Changes to derivatives rules in India this year have enabled Standard Chartered to achieve a USD/RNI hedge via non vanilla Effects instruments for a client who wanted to further reduce his hedging costs instead of using vanilla hedging products.

These structured hedges include more complex products, such as barrier options and futures, which are canceled at expiration or at any time, Tandon explains. “The product already exists in other markets, and with the new regulations in India, we were able to do this for our customers,” he adds.

The opening of the South Asia region has offered new opportunities in new markets such as Nepal. Standard Chartered became the first bank in the region to achieve a Effects Nepalese rupee options trade – one USD/NPR call spread option to hedge the client Effects risk.

But it was not an easy task. The deal required extensive discussions with Nepalese regulators before being approved. Trade risk management was also a challenge, as Nepal has no options market and a very limited market for non-deliverable futures.

The bank ended up selecting proxies with “a high degree of correlation” to replicate the position, Lépinay says. The bank managed any basis risk between the two instruments to maintain the hedge.

“There was no way to cover that perfectly in the market,” says Lépinay. “And that for me is a very important strength that we have as a bank, to be able to offer hedges in markets that are not necessarily very deep or very liquid.”

Standard Chartered’s liquidity provision was tested in a deal for a Korean investor with significant exposure to Vietnam. Illiquid Vietnamese dong market is hedging VND tough positions, but the client needed to cover the equivalent of $200 million of VND– debt securities denominated in securities and equity investments.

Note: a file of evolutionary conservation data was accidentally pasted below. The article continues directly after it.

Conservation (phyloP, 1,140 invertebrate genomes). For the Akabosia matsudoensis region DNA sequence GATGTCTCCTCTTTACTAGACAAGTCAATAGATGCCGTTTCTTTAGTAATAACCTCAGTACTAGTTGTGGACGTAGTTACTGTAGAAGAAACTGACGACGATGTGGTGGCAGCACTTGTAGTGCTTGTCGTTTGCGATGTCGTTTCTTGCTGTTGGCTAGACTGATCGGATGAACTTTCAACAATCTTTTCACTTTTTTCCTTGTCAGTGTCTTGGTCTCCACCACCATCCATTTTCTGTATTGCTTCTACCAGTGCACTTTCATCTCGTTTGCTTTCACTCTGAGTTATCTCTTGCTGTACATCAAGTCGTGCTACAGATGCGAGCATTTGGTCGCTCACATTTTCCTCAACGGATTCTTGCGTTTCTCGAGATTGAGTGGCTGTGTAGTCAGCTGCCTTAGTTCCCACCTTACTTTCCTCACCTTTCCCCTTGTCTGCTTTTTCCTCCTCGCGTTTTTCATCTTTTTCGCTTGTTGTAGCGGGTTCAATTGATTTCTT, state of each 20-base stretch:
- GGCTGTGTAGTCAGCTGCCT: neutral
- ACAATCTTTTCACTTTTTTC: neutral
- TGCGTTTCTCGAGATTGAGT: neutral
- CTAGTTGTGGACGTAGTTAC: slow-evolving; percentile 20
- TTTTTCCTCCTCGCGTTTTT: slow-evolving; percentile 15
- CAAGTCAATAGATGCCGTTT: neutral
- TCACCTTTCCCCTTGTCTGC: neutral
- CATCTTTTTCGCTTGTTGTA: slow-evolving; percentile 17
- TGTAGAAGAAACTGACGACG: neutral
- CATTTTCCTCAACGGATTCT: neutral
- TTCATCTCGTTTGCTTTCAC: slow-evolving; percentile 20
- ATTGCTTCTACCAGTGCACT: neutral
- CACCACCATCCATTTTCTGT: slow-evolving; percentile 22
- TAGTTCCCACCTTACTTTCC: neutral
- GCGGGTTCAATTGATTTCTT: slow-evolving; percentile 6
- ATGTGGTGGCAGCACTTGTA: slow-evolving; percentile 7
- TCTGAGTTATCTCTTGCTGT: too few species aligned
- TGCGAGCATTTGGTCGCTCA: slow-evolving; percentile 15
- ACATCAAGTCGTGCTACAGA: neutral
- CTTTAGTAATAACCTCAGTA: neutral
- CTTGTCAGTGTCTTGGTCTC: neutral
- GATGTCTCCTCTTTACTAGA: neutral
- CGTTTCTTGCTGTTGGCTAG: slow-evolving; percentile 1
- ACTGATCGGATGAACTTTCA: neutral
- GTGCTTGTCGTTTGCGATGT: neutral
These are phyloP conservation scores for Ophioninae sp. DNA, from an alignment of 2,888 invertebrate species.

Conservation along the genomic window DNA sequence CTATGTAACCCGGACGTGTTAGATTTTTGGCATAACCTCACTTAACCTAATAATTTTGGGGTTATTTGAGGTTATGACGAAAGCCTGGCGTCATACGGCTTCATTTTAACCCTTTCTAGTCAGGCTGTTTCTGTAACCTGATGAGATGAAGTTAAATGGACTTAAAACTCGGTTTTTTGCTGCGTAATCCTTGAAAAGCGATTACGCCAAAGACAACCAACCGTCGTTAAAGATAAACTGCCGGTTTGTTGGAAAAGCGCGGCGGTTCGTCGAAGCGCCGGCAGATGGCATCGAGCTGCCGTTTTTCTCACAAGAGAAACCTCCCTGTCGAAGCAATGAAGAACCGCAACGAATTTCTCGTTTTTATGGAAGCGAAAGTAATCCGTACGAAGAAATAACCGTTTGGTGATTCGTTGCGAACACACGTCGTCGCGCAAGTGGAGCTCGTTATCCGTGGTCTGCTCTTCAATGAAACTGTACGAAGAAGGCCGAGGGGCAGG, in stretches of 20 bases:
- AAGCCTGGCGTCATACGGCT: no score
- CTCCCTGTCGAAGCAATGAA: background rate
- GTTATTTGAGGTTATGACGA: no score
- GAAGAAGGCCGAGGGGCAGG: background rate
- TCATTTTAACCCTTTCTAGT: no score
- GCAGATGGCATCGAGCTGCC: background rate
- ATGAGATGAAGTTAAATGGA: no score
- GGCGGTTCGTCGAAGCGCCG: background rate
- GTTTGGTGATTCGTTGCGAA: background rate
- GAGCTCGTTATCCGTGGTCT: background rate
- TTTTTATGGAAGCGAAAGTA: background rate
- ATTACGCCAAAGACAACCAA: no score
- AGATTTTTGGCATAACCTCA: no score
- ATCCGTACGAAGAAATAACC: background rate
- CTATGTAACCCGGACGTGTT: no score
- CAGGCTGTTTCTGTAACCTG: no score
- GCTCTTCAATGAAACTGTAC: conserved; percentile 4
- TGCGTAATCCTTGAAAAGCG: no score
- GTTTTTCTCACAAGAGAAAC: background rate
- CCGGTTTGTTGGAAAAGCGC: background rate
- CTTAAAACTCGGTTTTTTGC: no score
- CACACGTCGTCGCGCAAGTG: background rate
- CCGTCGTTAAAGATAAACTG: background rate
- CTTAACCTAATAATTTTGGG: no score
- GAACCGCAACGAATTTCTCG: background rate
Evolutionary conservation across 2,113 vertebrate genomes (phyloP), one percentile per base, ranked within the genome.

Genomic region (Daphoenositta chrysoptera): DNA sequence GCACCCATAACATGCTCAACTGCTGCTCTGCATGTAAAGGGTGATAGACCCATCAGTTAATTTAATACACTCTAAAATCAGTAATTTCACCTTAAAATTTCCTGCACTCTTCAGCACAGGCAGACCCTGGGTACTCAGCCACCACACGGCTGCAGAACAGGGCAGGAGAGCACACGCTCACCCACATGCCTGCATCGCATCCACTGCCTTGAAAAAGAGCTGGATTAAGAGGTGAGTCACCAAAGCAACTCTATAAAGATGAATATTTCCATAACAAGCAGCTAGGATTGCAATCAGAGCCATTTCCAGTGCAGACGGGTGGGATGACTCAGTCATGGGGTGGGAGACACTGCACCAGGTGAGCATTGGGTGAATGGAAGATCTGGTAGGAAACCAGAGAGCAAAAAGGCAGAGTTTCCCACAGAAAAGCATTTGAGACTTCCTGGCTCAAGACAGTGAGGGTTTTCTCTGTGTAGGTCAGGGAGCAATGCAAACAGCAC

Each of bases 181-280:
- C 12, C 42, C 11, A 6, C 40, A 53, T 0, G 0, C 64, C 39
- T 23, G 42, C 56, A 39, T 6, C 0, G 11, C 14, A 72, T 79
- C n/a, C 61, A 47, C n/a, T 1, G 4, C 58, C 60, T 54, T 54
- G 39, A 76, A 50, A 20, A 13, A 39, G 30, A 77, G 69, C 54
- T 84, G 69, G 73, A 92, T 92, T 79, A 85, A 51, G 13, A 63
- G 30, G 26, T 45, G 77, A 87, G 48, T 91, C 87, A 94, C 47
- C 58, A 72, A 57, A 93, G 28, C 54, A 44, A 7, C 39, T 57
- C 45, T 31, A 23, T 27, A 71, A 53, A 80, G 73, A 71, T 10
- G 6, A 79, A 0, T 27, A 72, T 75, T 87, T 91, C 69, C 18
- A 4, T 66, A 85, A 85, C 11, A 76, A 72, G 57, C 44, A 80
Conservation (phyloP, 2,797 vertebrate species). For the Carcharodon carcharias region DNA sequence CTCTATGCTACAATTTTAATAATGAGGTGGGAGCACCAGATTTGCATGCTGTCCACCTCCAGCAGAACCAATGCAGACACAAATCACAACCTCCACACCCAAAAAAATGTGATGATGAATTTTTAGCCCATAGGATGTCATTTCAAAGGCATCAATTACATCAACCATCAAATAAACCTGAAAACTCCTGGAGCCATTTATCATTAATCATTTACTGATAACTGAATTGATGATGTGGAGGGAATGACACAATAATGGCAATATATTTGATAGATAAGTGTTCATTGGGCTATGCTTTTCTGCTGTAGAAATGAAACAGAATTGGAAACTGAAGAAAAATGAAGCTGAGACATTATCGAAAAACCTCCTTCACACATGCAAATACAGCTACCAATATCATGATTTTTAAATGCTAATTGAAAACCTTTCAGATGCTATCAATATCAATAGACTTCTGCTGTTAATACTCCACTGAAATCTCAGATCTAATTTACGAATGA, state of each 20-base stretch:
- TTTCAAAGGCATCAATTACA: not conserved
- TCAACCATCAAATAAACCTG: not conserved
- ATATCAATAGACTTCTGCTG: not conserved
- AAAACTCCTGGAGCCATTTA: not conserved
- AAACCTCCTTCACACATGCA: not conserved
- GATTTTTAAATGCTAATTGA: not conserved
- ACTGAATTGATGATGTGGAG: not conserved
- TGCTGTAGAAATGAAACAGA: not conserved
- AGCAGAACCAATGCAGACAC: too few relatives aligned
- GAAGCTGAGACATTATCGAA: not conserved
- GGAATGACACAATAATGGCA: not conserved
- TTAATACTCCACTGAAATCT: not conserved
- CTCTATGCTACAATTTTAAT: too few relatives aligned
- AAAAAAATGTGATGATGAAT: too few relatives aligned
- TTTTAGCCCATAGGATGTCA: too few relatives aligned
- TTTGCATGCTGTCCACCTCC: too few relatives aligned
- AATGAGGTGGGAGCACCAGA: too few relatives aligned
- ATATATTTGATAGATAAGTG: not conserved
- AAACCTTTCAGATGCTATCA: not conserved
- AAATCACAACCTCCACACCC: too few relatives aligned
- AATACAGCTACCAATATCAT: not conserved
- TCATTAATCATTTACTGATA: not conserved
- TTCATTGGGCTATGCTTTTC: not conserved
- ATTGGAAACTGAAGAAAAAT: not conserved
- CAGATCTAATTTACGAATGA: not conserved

Standard Chartered managed to create liquidity in the market by buying other trades that required hedging in the opposite direction. He provided a USD/VND currency swap not deliverable to a European client, who used the swap to hedge its VND the bond issue, and he sold a non-deliverable VND synthetic note to offshore investors.

“If you ask a bank to quote a Vietnamese dong Effects cover $200 million, I think everyone will tell you no,” says Lépinay. “What we did was find a flow the other way that would allow us to quote that dollar VND Effects coverage for Korean customer.

Standard Chartered has also entered into contingent transactions over the past year. An example concerned a Effects hedging linked to an underlying Mergers & Acquisitions transaction in the Philippines worth $1.2 billion.

“I would say maybe four banks can offer liquidity in dollars/vanilla pesos, but for one bank to offer a deal conditional on that, we were probably the first,” Tandon said.

Like other dealers, Standard Chartered has also invested considerable sums in its trading platforms. Latest enhancements to its unique reseller platform coverage Effects optional products. Tandon says Standard Chartered is the only bank so far to offer streaming volatility swaps and Hong Kong dollar vanillas on its single-dealer platform. It is also one of the few banks to offer liquidity at the same time Effects options and options on precious metals.